Tanker crewman convicted in US for role in dumping of oily bilge in international waters

Zao Galaxy (Photo: Unix Line)

A federal jury in Oakland, California, has convicted one individual of aiding and abetting an environmental crime and obstruction of justice in connection with the intentional dumping of oily bilge water from a commercial tanker in February 2019, the US Department of Justice (DOJ) said in a recent statement.

Gilbert Dela Cruz, 38, a Filipino national, was the first engineer of Zao Galaxy, an ocean-going oil tankship. In January 2019, when the ship traveled from the Philippines to Richmond, California, it was operated by Mr Dela Cruz’s employer, Singapore-based Unix Line.

The DOJ said that Zao Galaxy, like all such large oil tanker vessels, generates “oily bilge water” when traveling.

Typically, oily bilge water is collected, stored, and processed to separate the water from the oil and other wastes using a pollution prevention control device known as an oil water separator and an oil-sensing device known as an oil content meter. Only after passing through an oily water separator that limits the amount of oil in water may oily bilge water be discharged overboard.

On February 11, 2019, US Coast Guard examiners boarded Zao Galaxy while it was moored in Richmond to conduct an examination. During the examination, a crewmember passed a note to an examiner requesting a meeting after the inspection so that the crewmember could “tell something” about a “magic pipe” and “damage [to the] marine environment.”

After the inspection and a follow-up investigation, Unix ultimately admitted that a ship officer directed crewmembers to discharge oily bilge water overboard, using a configuration of drums, flexible pipes, and flanges to bypass the vessel’s oil water separator.

On February 26, 2020, the company admitted the discharges were done knowingly and that they were not recorded in the vessel’s oil record book when it was presented to the US Coast Guard during the vessel’s inspection. Unix pleaded guilty to one count of violating the Act to Prevent Pollution from Ships.

On March 20, 2020, a judge sentenced Unix to pay a fine of US$1.65 million, placed Unix on probation for a period of four years, and ordered the company to implement a comprehensive environmental compliance plan as a special condition of probation.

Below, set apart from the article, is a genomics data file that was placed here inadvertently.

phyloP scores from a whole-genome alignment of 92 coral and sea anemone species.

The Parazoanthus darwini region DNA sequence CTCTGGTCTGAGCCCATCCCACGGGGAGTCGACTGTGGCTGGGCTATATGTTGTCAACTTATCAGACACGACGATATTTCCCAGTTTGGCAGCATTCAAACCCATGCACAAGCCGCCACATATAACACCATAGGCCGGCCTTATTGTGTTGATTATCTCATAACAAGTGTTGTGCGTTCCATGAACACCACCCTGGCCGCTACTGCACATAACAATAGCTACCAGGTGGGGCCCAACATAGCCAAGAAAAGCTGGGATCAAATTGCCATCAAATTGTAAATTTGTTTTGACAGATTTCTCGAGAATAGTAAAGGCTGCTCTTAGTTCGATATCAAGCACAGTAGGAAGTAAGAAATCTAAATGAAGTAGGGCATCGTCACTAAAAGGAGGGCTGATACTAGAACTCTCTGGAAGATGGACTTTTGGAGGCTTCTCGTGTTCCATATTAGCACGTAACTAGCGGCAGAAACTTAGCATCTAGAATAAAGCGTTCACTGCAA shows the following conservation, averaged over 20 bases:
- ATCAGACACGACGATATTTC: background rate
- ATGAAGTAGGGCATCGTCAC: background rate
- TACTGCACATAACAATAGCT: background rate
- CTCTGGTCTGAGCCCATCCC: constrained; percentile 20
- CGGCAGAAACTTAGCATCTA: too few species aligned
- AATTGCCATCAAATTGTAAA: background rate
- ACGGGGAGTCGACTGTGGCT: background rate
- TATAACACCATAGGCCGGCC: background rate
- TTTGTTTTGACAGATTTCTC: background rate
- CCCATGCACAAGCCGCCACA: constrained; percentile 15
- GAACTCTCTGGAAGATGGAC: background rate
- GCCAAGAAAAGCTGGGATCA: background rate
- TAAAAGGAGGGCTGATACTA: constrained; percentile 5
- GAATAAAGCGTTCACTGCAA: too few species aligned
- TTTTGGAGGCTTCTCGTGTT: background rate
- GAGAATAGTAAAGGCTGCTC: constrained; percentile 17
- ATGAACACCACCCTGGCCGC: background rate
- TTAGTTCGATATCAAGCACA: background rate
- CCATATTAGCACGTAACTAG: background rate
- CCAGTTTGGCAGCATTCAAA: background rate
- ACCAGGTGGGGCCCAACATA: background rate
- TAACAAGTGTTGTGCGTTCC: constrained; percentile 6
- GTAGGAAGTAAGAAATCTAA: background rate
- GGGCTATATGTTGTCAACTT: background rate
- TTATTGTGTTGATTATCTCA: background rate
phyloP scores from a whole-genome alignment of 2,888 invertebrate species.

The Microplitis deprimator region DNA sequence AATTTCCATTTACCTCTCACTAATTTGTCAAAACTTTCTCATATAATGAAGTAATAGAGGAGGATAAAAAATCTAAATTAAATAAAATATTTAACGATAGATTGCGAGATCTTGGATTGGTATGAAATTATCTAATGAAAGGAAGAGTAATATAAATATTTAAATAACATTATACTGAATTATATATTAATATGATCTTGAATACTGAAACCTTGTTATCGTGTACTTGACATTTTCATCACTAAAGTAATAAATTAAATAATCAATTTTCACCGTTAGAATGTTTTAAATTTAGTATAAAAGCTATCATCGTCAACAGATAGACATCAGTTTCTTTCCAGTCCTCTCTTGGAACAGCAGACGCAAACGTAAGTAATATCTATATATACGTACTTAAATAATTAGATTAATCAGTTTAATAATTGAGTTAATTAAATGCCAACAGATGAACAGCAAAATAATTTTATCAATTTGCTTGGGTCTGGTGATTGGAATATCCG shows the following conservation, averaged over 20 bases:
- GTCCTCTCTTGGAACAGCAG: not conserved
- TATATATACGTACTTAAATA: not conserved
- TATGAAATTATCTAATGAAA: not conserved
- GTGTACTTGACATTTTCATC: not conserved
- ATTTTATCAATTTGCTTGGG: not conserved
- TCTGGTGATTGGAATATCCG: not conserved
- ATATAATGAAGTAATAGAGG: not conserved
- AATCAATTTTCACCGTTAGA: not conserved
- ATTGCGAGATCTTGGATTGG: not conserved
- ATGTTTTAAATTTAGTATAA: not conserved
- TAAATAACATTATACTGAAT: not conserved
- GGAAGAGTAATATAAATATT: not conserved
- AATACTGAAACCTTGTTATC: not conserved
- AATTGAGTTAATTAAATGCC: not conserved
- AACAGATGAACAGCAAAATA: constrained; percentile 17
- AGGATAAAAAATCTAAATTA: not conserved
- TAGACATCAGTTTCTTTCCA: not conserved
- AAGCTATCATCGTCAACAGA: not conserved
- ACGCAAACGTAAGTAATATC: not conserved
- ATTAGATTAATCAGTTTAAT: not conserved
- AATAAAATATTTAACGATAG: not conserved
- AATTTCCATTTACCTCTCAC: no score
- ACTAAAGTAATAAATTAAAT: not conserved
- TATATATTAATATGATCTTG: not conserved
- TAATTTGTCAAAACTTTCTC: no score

The DOJ added that, notwithstanding these admissions, Mr Dela Cruz denied responsibility for the environmental crimes and went to trial. In finding Mr Dela Cruz guilty, the jury concluded that he aided and abetted a violation of the Act to Prevent Pollution from Ships by causing Zao Galaxy‘s captain to maintain an inaccurate oil record book and that he also committed obstruction of justice.

According to the evidence presented at trial, in preparation for a coast guard inspection in Richmond, California, Mr Dela Cruz ordered a lower level employee who worked as his assistant to dump oily waste from the ship’s engine room directly into the ocean using a “magic pipe.”

Mr Dela Cruz then worked to conceal the dumping by not recording the movement or discharge of oily waste in the ship’s oil record book, which he was responsible for. The defendant then ordered that certain pieces of equipment be repainted and the “magic pipe” be hidden to avoid coast guard detection.

During the coast guard’s inspection, Mr Dela Cruz told his assistant who had dumped the oily waste overboard not to throw him “under the bus” and that they needed to get their stories straight for the coast guard.

A federal grand jury indicted Mr Dela Cruz on October 24, 2019, charging him with one count of violating the Act to Prevent Pollution from Ships, in violation of 33 U.S.C. § 1908(a); one count of obstruction of justice, in violation of 18 U.S.C § 1519, and one count of obstruction of an agency proceeding, in violation of 18 U.S.C. § 1505. The jury found Mr Dela Cruz guilty of all three counts.

The defendant faces a maximum of six years’ imprisonment and a fine of US$250,000 for and three years of supervised release for the pollution count, 20 years’ imprisonment and a fine of US$250,000 for the obstruction of justice count, and five years of imprisonment and a fine of US$250,000 for the obstruction of the agency proceedings count.

The court may also order an additional term of supervised release, restitution, and fines; however, any sentence following conviction would be imposed by the court only after consideration of the US Sentencing Guidelines and the federal statute governing the imposition of a sentence, 18 U.S.C. § 3553.

A judge ordered Mr Dela Cruz released on bond pending sentencing and scheduled the sentencing for June 11, 2021, at 09:30 local time.

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